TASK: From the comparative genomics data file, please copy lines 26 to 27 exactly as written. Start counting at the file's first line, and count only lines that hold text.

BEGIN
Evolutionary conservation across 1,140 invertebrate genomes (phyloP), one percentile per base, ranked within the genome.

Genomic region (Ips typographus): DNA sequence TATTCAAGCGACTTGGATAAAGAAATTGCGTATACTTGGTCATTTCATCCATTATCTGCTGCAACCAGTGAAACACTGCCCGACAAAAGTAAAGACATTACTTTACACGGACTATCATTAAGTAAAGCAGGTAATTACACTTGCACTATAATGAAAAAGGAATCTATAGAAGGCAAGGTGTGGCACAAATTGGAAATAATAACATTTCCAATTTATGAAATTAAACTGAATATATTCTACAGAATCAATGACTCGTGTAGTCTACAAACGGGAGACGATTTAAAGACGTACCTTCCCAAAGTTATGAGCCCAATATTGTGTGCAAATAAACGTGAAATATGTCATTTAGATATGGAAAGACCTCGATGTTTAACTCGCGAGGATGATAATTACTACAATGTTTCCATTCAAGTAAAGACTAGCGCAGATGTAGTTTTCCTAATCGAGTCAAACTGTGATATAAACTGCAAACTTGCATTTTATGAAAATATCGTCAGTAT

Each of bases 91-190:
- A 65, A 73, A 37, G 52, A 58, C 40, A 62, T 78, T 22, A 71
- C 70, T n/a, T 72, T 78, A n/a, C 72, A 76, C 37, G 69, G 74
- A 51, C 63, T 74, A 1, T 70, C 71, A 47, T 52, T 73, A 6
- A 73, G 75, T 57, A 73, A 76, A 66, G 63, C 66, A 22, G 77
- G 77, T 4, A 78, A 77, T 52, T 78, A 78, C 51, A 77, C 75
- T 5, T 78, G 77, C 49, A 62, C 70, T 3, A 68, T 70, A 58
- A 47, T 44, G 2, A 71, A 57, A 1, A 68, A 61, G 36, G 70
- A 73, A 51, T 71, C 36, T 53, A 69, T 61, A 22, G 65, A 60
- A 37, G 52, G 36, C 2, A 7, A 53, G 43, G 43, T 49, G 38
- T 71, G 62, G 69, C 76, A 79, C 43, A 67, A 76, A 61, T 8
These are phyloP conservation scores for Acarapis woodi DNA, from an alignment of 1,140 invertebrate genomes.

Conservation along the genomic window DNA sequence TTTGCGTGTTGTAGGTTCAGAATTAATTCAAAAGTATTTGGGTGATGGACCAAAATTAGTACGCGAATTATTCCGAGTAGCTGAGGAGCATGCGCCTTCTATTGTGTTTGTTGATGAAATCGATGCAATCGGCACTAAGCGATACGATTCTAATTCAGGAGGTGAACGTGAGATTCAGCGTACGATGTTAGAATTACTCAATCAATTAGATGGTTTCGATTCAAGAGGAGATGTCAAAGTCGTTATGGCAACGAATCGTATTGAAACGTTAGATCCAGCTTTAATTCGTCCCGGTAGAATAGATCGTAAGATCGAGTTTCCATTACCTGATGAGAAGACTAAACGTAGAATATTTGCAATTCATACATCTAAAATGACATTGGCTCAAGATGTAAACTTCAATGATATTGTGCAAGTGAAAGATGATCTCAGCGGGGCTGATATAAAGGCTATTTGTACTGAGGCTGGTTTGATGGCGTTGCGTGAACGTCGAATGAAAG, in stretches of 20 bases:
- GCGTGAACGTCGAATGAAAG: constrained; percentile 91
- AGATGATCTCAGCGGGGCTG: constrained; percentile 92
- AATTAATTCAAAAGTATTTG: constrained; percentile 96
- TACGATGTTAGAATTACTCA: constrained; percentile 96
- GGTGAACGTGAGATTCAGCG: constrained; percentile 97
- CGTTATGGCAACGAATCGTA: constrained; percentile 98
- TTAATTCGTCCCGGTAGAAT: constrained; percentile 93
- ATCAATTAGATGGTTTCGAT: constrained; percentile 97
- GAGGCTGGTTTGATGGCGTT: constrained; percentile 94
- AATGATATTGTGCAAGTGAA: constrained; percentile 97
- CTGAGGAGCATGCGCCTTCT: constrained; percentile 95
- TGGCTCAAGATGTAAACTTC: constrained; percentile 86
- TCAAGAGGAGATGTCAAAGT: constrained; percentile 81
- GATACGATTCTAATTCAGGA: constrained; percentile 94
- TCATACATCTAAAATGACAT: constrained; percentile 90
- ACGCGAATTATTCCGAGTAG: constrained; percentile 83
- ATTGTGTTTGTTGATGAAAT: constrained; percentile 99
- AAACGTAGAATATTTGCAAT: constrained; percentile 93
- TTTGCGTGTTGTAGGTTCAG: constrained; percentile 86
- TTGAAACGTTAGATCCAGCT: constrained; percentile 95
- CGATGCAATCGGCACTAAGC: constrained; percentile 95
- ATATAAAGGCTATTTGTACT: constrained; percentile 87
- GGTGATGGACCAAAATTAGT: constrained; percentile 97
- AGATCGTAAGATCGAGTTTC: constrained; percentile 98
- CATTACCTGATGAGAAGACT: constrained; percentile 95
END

- CTGAGGAGCATGCGCCTTCT: constrained; percentile 95
- TGGCTCAAGATGTAAACTTC: constrained; percentile 86